I was never the mother type. I didn’t want to be the mother type. I knew I’d love my kids but I didn’t know I’d love being with my kids and that’s a big difference. And I do. They are the coolest people to hang out with. They make me laugh, they are unabashedly affectionate and they make me show affection in a way I’ve never before been comfortable. They challenge me intellectually (no one who negotiated with 3 year old demanding a packet of M&Ms in a long queue of frazzled Kmart shoppers can tell me that it’s not a real exercise of the mind), and they make me consider my ethics on a daily basis.

I have two boys. I’ve decided I want them to be feminists. I don’t really know what that means yet but I know I want them to grow up recognising the value of women and appreciating that value despite the fact our family only has one (s0 far anyway!). In this sense, I know that their moral framework, their appreciation of social justice, fairness and even their ability to empathise, for a large part, comes from me (and C of course). That is a huge responsibility but an exciting challenge and god knows I’m always looking for challenges.

I thought parenting was the easy way out when you couldn’t decide what career you wanted (ughm…me). No way. It’s the opposite. It requires the selflessness and patience of a monk. It forces you to put things into perspective on a daily basis. To fight the important battles and to acknowledge that ultimately your own needs come second.

I always thought that I would fight hard to keep the ‘real’ me alive when the boys came along. I would dedicate enough ‘me’ time that those things that made me who I was would not burn out. Now I realise that everything changes. There’s no me before or me to come. There is only me right now. And that’s the way it’s always been. I still love writing, reading my books, flicking through cooking magazines, watching trash on my computer, travelling, sharing a bottle (or four) with my beautiful friends, debating with my funkorama bookclub and cuddling my C. But somehow, and I’m not sure how it happened, these things are not so important now.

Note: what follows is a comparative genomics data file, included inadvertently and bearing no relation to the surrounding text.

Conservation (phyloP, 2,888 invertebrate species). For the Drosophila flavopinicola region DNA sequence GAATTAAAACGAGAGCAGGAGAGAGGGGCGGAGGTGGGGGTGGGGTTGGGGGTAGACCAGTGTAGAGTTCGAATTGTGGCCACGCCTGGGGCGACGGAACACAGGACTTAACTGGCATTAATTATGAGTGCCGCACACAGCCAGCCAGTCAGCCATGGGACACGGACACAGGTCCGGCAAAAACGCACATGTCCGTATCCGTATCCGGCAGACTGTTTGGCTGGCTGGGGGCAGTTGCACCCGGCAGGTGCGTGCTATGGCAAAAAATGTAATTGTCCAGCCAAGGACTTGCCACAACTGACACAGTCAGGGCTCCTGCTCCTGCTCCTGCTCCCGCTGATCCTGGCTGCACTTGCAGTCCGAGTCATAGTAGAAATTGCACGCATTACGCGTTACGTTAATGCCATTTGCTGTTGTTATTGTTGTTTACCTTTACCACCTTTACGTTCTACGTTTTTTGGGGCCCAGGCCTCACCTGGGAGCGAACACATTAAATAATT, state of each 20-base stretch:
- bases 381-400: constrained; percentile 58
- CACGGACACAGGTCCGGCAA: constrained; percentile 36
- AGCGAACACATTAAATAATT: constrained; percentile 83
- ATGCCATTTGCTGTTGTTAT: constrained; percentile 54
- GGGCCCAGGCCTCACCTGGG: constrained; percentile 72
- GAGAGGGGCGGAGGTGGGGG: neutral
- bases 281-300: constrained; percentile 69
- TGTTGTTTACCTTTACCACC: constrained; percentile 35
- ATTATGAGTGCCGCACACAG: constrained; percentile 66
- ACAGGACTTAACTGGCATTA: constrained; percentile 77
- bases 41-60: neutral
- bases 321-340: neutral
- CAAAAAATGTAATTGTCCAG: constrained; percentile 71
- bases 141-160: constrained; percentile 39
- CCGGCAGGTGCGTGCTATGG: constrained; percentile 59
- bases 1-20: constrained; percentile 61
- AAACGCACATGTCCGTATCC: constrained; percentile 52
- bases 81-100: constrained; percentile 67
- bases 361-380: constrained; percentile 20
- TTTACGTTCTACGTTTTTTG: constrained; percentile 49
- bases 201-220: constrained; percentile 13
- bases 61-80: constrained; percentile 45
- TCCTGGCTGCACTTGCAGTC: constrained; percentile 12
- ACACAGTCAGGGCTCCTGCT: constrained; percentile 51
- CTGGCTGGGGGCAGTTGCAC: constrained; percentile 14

A and S – you rock my world. Your world and your lives are the real things that get me goin’. Thank you.


Her Bad Mother is starting Around the World in 80 Clicks and I figured Australia had to have some involvement. We’re a pretty enlightened bunch down here. Not too shabby and doing motherhood big time with a massive baby boom. A friend introduced me to this blog which is an highly entertaining account of single-motherhood goin’ beach style in Sydney.

…..and so they called the police

S’s sleep is simply appalling at the moment. After a few days away in which every nightly whimper was necessarily leaped upon and quietened with a bottle or a hug or his favourite back rub, he now expects the royal treatment and argues loudly and profusely if it is withheld.

We decided last night that we’d had enough (I’ve been over it for a while but C insists on them sharing a room) and moved A into the spare room so that when S woke and screamed blue murder he’d at least have some semblance of a chance to sleep through it.

S screamed at 10pm and at 12pm and then at 2.30pm he went hell-for-leather. After 30 minutes I went in, rubbed his back and gave him his dummy. Silence. For 3 minutes. 20 minutes later I was back in armed with a bottle thrust forcefully into his mouth. Silence. For good. I stumbled back to bed (now having been awake for almost 2 hours) and slowly drifted back to sleep.

Fast forward 5 minutes to banging on the window. Shouting. Our back grill door being fiercely rattled. I completely freaked out. C got up and we both tripped out the door to see what the hell was going on.